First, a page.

Noteworthy progress has recently been made in the fields of trade facilitation and logistics in Central America.
First, the Council of Ministers for Central American Economic Integration (COMIECO) approved the Central American Trade Facilitation and Competitiveness Strategy (in Spanish), which emphasizes coordinated border management, drawn up by the authorities of the region with the support of the Inter-American Development Bank (IDB) and other international agencies.
This strategy is expected to help simplify trade procedures, reduce trade costs, improve tax revenue, enhance competitiveness, and modernize border infrastructure. Central American countries will develop national plans to implement the strategy.
Second, the COMIECO, the Sectoral Council of Transportation Ministers of Central America (COMITRAN), and the Council of Finance Ministers of Central America and the Dominican Republic (COSEFIN) agreed to promote this strategy, as well as to join efforts to draw up a Regional Policy Framework on Logistics and Mobility (in Spanish), to be coordinated by El Salvador.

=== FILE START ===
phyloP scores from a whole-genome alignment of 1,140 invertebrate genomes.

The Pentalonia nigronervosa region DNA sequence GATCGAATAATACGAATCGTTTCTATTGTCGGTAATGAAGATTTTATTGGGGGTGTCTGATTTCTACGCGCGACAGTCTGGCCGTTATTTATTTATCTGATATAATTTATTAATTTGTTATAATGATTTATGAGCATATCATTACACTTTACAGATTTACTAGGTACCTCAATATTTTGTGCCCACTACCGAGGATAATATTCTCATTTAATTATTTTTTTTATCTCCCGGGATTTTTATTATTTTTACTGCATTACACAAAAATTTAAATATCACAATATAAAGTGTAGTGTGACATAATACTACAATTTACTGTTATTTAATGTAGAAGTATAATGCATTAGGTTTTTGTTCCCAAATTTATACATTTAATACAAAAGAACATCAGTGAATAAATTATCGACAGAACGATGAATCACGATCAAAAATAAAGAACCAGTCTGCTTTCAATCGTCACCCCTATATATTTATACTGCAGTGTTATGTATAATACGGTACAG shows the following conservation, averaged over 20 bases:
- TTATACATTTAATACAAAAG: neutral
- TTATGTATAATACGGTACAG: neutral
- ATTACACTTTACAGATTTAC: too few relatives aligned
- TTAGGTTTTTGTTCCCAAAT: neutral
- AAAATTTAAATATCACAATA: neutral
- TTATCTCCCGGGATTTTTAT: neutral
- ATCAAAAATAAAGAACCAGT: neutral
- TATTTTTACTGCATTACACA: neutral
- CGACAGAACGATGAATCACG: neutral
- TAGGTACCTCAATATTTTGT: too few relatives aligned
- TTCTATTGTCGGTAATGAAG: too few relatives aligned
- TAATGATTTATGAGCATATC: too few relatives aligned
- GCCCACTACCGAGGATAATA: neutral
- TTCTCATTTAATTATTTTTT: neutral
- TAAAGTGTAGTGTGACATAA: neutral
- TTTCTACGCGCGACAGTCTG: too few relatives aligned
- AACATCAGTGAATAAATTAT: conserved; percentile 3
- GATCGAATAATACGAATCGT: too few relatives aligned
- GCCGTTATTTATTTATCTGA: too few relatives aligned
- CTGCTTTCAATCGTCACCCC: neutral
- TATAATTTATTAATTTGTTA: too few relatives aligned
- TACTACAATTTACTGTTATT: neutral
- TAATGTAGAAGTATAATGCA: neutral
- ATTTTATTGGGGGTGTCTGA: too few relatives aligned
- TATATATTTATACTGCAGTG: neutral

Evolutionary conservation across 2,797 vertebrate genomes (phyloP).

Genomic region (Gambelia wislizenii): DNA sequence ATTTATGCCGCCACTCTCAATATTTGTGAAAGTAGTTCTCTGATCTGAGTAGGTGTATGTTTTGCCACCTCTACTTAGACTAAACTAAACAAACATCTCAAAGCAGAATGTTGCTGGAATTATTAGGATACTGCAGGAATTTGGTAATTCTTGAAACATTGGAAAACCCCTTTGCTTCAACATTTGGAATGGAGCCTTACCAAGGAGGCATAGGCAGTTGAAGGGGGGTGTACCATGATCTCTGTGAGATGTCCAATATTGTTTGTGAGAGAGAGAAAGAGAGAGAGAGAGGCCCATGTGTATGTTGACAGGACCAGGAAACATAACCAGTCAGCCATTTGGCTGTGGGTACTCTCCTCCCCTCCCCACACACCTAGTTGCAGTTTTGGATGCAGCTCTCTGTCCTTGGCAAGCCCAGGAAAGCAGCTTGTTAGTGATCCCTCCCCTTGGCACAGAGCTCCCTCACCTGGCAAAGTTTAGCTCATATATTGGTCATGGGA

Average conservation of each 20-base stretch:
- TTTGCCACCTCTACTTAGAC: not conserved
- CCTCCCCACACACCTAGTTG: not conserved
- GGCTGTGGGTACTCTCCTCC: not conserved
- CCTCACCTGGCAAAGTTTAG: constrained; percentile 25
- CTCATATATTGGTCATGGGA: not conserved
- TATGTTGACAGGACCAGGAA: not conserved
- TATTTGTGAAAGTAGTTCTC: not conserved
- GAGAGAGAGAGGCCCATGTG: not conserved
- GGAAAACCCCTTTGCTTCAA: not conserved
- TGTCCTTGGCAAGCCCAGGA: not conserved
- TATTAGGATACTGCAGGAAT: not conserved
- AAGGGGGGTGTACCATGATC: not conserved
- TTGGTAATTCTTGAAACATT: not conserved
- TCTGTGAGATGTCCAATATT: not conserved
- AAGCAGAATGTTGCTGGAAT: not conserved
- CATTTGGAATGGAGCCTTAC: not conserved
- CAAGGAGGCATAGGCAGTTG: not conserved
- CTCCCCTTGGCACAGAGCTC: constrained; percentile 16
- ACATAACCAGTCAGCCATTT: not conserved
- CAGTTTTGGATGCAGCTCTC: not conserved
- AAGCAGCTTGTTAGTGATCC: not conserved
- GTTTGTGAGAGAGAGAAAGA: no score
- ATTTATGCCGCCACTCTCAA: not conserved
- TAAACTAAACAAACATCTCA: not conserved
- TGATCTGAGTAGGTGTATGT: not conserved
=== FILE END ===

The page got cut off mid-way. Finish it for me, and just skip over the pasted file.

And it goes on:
Third, Panama became the 52nd member of the World Trade Organization (WTO) to ratify the Trade Facilitation Agreement (TFA). So far, the only parliament in Central America to have approved the agreement is that of Nicaragua.
The TFA will only enter into force once it has been ratified by 108 countries, that is, by two-thirds of the WTO membership. Its goals are to simplify customs procedures so as to reduce trade costs and times, enhance efficiency and transparency in operations, and reduce bureaucracy and the possibility of corruption. The TFA includes stipulations on goods in transit and provides for measures to support capacity building in those countries that lack the necessary technical and financial resources to fulfill their commitments.